Alumni of the recent Executive Master Class in B2B Marketing & Sales met up again at the first homecoming event recently. Three executive education participants from the recent Executive Master Class presented their in-company projects. We were treated to three stories about blood, energy and sensors. Above all, they offered us new insights and tools for giving your marketing and sales approach an unprecedented boost.
Some forty students attended this cordial reunion. Steve Muylle, the Programme Director, took care of the introduction, peppering his welcome speech with interesting facts and figures. The average age of participants on the executive education programme was 37.7 years old; a total of 18 firms registered more than one employee; a quarter of the participants were women (and this proportion is increasing every year) and ten different nationalities joined the programme. Last but not least, the most common first name across all the programmes was Johan.
The students themselves provided the substance and focus of the evening. Three of them presented the in-company project they had done as part of the programme. Was there a conclusion to be drawn? The project not only represents great added value for the programme itself, but also has considerable impact on the company and on individual careers.
• Senior Global Marketing Manager
• Terumo BCT
• Medical equipment – blood management
Terumo BCT is a global leader in blood component, therapeutic apheresis and cellular technologies. The company believes in the potential of blood to do even more for patients than it does today – and so Terumo BCT has a strong focus on innovation. The company is modernising its blood mixer, one of the products used for collecting and mixing blood during a blood donation.
“We already had an existing product,” says Luca Buttarelli, “but just as technology evolves, so do the needs of the users – in this case, donors and nurses. My goal was to identify the specific needs of the different users and then to use them as the basis for developing the new product.”
“What did I learn at Vlerick? How to analyse a Customer Life Cycle in detail, and how you can select specific needs and assign relevance to them. This has proved incredibly useful in practice. Along the way, I also gained a very good understanding of how crucial it is to focus on the right target segment. The tool I learned to use through the programme was the Directional Policy Matrix (DPM). I now apply this model to other projects, and I’ve become quite an expert. At the start of the programme, I was really concerned about developing our new product on time. Yet gradually, the concept takes shape in your head – and that’s the point at which you really start to learn.”
• Manager Marketing & Sales
• Vlaams Energie Bedrijf (VEB)
• Energy Services
VEB, founded in 2012, helps public entities make their buildings and use of energy more efficient and sustainable. “We are a young company,” says An Brouns, “and then of course you’re confident in your own abilities. You’re enthusiastic about what you have to offer to customers. But the problem is that your customers are not always on the same wavelength. Or they’re not really ready for it yet. Even in 2019, energy is not always a priority for organisations. That was the challenge for my project: to map out how we can help make public buildings more energy-efficient and what we can do to take the burden off the government in the area of energy-efficiency.”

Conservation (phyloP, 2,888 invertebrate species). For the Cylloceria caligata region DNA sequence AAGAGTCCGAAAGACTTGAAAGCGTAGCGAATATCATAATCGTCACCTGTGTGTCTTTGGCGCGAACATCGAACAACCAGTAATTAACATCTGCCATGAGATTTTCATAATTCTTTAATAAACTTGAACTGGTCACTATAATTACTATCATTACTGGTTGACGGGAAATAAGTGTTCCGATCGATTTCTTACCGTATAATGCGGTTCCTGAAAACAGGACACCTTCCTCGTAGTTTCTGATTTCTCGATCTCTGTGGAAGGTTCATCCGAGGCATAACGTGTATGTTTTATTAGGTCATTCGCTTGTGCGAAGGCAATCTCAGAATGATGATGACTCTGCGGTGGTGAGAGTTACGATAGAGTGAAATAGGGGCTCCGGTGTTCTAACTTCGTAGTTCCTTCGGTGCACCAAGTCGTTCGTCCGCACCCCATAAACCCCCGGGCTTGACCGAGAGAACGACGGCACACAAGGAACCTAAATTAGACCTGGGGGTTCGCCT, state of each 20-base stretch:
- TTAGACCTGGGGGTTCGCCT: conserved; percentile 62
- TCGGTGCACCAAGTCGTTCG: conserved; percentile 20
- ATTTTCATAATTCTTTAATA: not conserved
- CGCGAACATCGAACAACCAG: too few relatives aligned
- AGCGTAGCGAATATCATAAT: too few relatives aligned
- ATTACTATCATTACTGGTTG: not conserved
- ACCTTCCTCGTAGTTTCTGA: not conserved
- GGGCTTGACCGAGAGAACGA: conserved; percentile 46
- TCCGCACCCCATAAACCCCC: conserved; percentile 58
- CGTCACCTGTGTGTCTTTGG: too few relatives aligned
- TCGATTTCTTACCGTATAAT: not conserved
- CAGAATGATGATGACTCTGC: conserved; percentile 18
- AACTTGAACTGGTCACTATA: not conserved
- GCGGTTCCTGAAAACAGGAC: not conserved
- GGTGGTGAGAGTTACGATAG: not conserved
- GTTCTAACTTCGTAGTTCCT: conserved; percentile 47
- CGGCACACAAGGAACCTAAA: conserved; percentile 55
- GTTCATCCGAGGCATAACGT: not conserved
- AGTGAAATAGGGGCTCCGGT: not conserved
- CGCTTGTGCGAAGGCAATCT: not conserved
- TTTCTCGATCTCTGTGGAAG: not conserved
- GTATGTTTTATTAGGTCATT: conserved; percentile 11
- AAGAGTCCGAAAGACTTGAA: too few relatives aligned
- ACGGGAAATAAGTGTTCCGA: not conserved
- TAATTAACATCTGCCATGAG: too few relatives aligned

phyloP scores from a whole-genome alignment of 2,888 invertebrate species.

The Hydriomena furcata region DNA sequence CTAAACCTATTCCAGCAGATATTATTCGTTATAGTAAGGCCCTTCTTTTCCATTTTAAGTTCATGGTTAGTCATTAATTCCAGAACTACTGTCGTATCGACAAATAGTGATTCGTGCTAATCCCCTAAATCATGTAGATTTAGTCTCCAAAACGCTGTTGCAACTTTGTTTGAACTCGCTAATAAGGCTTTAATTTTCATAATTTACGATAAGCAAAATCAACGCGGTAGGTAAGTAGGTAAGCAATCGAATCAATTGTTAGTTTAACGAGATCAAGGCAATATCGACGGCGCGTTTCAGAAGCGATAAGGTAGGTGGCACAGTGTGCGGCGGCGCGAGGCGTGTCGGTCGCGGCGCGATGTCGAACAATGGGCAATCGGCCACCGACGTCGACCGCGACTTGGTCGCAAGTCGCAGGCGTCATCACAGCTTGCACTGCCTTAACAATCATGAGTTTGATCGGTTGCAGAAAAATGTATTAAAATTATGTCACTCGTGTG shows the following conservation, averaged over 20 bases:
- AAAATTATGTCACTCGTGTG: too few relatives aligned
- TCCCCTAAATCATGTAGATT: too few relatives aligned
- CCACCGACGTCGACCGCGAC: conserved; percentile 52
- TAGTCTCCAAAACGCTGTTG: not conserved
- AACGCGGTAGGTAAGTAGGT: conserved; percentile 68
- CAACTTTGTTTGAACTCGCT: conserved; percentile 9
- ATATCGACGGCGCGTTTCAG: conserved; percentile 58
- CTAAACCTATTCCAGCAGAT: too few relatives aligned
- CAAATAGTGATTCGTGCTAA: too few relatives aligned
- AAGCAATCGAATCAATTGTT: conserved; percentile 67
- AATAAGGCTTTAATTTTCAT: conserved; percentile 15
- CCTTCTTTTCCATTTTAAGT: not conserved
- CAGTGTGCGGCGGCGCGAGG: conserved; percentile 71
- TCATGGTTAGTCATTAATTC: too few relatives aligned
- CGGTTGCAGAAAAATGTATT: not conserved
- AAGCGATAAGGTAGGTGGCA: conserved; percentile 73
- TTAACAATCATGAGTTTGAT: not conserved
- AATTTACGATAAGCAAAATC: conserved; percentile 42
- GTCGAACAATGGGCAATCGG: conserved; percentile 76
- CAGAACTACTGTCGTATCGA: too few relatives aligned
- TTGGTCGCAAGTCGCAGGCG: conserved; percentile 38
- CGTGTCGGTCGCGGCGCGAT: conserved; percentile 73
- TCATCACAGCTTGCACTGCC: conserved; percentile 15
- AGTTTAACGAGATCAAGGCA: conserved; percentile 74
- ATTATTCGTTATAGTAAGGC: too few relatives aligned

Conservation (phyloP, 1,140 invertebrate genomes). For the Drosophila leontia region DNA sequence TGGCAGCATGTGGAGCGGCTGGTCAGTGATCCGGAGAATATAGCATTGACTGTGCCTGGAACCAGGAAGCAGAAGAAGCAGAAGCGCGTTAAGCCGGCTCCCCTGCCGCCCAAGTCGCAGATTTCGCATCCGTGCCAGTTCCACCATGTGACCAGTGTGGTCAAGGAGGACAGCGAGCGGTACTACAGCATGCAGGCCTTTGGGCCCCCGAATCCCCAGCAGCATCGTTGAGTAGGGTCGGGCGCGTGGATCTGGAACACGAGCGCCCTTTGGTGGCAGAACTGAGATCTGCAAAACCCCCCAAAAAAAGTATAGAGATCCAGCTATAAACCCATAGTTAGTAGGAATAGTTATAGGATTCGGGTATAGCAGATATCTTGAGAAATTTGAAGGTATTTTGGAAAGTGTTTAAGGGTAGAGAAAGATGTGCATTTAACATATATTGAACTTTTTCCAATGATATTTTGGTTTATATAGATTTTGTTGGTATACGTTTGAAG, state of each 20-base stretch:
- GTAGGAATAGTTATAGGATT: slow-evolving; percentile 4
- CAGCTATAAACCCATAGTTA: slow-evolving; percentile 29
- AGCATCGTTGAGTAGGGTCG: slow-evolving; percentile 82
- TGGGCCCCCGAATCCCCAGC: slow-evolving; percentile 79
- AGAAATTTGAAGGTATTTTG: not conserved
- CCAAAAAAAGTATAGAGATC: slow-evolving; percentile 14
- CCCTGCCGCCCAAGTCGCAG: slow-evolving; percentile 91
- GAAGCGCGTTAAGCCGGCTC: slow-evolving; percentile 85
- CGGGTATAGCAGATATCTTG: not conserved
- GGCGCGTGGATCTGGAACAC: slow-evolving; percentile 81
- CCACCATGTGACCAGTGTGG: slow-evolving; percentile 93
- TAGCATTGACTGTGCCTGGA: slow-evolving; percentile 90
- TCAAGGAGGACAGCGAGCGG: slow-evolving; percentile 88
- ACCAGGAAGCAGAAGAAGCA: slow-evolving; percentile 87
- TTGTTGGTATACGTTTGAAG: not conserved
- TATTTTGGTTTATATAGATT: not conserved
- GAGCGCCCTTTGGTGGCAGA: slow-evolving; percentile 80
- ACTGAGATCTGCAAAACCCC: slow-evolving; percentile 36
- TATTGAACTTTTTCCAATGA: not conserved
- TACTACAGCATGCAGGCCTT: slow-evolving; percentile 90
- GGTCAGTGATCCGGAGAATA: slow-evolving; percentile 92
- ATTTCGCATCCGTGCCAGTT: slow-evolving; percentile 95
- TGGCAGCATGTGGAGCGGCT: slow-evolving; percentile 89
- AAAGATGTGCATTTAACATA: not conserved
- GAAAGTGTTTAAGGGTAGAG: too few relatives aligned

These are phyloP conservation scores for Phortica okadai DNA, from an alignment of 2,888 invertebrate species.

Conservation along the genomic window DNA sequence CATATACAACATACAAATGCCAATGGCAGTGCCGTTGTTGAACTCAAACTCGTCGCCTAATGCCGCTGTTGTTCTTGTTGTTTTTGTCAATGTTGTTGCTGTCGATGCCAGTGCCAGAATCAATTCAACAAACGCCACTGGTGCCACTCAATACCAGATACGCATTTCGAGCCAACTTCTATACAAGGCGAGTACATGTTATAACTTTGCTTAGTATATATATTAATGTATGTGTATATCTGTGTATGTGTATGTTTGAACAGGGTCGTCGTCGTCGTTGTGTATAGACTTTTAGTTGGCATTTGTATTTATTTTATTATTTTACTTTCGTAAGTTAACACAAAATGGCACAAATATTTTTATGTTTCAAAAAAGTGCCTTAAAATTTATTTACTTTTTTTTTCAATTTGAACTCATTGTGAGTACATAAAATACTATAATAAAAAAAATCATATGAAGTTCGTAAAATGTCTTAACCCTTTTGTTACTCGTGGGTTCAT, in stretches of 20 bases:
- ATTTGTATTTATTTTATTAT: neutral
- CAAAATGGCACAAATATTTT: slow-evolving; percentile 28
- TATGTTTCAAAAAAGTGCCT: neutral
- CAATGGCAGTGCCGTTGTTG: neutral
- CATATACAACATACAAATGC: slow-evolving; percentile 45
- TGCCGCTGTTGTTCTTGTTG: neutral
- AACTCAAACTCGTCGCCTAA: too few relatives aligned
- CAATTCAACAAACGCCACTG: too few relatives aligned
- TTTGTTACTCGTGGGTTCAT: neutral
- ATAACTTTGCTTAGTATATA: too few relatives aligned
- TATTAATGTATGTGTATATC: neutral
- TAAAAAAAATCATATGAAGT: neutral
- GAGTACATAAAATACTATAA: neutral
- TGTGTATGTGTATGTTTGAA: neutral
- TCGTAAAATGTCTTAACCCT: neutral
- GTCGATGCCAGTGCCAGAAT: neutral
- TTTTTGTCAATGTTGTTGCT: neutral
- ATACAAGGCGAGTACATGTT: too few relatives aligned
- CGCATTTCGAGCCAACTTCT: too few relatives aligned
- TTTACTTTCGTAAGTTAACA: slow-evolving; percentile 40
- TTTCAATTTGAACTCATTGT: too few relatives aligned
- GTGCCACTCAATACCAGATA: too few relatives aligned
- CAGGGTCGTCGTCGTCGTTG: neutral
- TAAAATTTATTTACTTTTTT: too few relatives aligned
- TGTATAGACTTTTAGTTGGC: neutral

“What did I learn from the programme? I began to understand that our solutions lie in close partnerships. And that partners always have to be able to see what’s in it for them. We need to bear the customer’s point of view in mind. We studied that during the programme through every case study and concept you can imagine.”
“My CEO advised me to enrol at Vlerick. He was participating in a programme here himself. What did I take back to him and to our company? I now have a context in which to further develop our marketing strategy. And I have learned that the key thing for us to do is to keep on working on our long-term plan. That advice has proved hugely valuable to me.”
• Area Sales Manager Western Europe and Nordics
• BEA Europe
• Sensor technology
BEA is a manufacturer of sensors for automatic door systems. The company was founded in 1965 and has its head office in Liège, with branches in the US, China and Japan.
“The problem was that we already had a fantastic industrial sensor”, says Mike Vervoort. “It was a technological marvel. The snag was that it wasn’t selling. I had no idea why or how to tackle the problem. So I really did start my in-company project from ground zero. But what began as an incredibly vague picture came into sharp focus by the end.”
“This was the first time I’ve actually been able to take something from an academic programme and apply it practically to my job. During lessons, I was already thinking: right, I can use that concept. We can implement that idea. Or that’s the direction we need to go in. Sometimes I did think: that model is useless for our company. Until other participants explained to me how they’d used it in their organisations. Then I thought: what a fantastic idea! I can only conclude that my project has had a direct impact on my company’s figures. By the way, did you know that my job title has changed since then? I’m now the head of department!”